This project has had side effects, of course.  Big Guy is not happy with the last "baby" leaving home, of course.  And all the bins and boxes of her stuff from the basement and the attic will be all over the living room until she makes time to go through them all and do the keep-trash-donate sorting.  But ... the day after the last of her possessions leaves that big sunny front bedroom, I'll be in there with a bucket of paint!  That room will become my new workroom, this little 8-by-11 room will become the den / guest room, and she already knows that if things go south and she has to move back in, she gets the den and not her old room.

Some people have said I'm unnatural, or a bad mother, for actually wanting my nest emptied ... but hey.  She's twenty-six, she has a good education and a good profession (chef) ... it's time.  Time for her to spread her wings in the real world, and time for Big Guy and I to be able to sit back, watch our girls all out on their own and independent, and know that we did a good job as parents making sure they could make it on their own.

Sunday, September 4, 2011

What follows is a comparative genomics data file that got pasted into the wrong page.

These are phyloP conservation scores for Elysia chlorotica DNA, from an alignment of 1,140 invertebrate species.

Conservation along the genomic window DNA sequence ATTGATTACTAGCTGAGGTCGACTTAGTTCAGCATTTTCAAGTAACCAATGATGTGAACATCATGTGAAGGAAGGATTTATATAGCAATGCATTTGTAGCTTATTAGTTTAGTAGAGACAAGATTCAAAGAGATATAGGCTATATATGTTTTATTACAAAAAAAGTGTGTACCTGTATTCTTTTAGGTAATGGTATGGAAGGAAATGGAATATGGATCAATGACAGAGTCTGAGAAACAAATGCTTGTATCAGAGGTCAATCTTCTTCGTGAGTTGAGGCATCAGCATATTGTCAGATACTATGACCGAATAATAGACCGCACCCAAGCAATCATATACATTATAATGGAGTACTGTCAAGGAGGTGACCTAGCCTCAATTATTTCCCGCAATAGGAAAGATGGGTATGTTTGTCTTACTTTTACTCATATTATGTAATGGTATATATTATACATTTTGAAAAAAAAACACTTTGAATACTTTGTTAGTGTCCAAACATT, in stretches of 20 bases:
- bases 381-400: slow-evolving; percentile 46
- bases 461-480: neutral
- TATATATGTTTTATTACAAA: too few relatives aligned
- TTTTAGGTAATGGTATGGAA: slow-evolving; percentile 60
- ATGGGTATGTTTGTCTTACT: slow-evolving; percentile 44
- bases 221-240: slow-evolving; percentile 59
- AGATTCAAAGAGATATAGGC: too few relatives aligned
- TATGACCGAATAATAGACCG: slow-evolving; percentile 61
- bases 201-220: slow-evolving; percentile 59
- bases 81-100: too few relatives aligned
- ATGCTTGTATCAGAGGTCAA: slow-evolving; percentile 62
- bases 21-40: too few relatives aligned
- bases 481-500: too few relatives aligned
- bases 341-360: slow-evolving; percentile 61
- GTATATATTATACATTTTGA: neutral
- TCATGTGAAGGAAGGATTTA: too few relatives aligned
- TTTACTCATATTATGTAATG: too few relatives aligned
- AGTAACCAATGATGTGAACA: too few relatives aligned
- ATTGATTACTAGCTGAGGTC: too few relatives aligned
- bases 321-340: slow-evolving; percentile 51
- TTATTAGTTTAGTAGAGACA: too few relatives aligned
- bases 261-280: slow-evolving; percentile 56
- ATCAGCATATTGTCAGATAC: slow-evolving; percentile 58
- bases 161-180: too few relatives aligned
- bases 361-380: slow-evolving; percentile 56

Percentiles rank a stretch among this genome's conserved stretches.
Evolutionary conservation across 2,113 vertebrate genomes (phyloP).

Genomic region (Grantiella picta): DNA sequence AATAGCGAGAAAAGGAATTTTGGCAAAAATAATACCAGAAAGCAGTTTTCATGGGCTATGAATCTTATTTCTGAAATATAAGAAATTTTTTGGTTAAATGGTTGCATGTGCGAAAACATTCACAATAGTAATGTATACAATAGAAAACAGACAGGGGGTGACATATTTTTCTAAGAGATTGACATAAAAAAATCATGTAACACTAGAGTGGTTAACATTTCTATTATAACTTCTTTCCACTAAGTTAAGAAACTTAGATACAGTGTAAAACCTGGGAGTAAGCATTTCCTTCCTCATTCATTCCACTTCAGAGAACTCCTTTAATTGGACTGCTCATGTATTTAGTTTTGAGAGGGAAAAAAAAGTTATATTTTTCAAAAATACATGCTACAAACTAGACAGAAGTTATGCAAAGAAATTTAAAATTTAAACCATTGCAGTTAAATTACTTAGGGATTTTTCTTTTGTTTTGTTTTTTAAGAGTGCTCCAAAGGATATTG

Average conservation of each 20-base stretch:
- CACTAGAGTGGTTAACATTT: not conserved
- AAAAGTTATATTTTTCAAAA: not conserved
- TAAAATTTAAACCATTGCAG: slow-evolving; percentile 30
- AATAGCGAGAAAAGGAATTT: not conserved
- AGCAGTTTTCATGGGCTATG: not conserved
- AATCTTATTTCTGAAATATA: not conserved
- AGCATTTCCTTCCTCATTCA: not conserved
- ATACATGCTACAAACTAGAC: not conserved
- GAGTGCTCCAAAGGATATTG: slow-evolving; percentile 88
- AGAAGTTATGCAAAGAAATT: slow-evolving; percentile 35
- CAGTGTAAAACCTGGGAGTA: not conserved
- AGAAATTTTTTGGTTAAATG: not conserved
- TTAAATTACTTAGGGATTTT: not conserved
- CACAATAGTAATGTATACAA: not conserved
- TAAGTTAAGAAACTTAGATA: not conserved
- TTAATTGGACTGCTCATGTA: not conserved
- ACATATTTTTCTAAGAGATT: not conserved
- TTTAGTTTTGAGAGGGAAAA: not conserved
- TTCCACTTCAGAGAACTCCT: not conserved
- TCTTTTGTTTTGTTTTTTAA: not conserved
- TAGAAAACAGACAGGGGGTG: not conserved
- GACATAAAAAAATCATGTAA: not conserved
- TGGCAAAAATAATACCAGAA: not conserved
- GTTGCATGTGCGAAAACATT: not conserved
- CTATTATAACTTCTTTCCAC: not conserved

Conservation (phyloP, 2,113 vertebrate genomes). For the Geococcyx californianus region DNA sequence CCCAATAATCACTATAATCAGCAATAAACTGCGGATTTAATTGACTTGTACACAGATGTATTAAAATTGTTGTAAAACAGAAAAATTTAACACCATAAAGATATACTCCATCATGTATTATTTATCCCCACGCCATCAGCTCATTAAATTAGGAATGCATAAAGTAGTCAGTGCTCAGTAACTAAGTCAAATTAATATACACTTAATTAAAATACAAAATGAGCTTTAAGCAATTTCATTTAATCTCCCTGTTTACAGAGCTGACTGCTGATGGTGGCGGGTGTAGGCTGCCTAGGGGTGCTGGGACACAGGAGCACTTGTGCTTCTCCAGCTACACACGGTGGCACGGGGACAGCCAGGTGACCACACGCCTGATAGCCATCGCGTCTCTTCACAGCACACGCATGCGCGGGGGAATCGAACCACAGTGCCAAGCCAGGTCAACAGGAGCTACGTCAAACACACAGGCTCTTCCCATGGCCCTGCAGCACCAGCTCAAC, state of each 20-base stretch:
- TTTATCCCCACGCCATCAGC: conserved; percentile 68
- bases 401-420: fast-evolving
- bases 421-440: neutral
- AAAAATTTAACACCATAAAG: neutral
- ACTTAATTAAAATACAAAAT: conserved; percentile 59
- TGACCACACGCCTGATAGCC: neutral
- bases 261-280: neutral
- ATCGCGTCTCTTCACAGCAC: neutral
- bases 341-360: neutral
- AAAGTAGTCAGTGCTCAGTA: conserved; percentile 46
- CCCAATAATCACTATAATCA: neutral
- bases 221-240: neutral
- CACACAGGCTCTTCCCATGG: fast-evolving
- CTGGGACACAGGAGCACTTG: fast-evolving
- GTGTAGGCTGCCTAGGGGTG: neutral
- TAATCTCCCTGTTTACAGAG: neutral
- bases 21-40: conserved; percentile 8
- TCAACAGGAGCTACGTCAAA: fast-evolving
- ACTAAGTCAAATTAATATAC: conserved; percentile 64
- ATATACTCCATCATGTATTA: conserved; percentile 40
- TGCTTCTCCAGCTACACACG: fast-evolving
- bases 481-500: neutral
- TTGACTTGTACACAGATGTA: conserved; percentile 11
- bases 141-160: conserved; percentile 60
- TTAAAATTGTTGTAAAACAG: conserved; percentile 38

Am I Redundant?

I've been doing a lot of blog-surfing this past week  -  not just catching up on old favourites, but following links, googling odd thoughts, looking for more information on anything that looked interesting  -  and I'm amazed at how many bloggers there are who are thinking the same things I am, and doing the same things I am.

Am I redundant? Repetitive?  Am I doing the blogger's version of carrying coal to Newcastle?

I don't believe so.

Everyone does things their own way.  A hundred people may be heading for the same goal but getting there by a hundred different paths.  Or as my grandmother used to say, "There are as many ways to make meatloaf as there are people who make meatloaf."  And none of those ways are wrong.

I've learned a lot from other bloggers.  Not just different methods, but different points of view; sometimes even different reasons for doing the same things.  Some of us are just trying to save money.  Some of us are just trying to save the environment.  Some of us are trying to do both.  Some are all-out do-everything-humanly-possible-and-then-do-more types, while some are chipping away at changing their lifestyles bit by bit.  There are radical one-day total life makeovers, and there are one-thing-at-a-time ease-into-it gradual evolutions.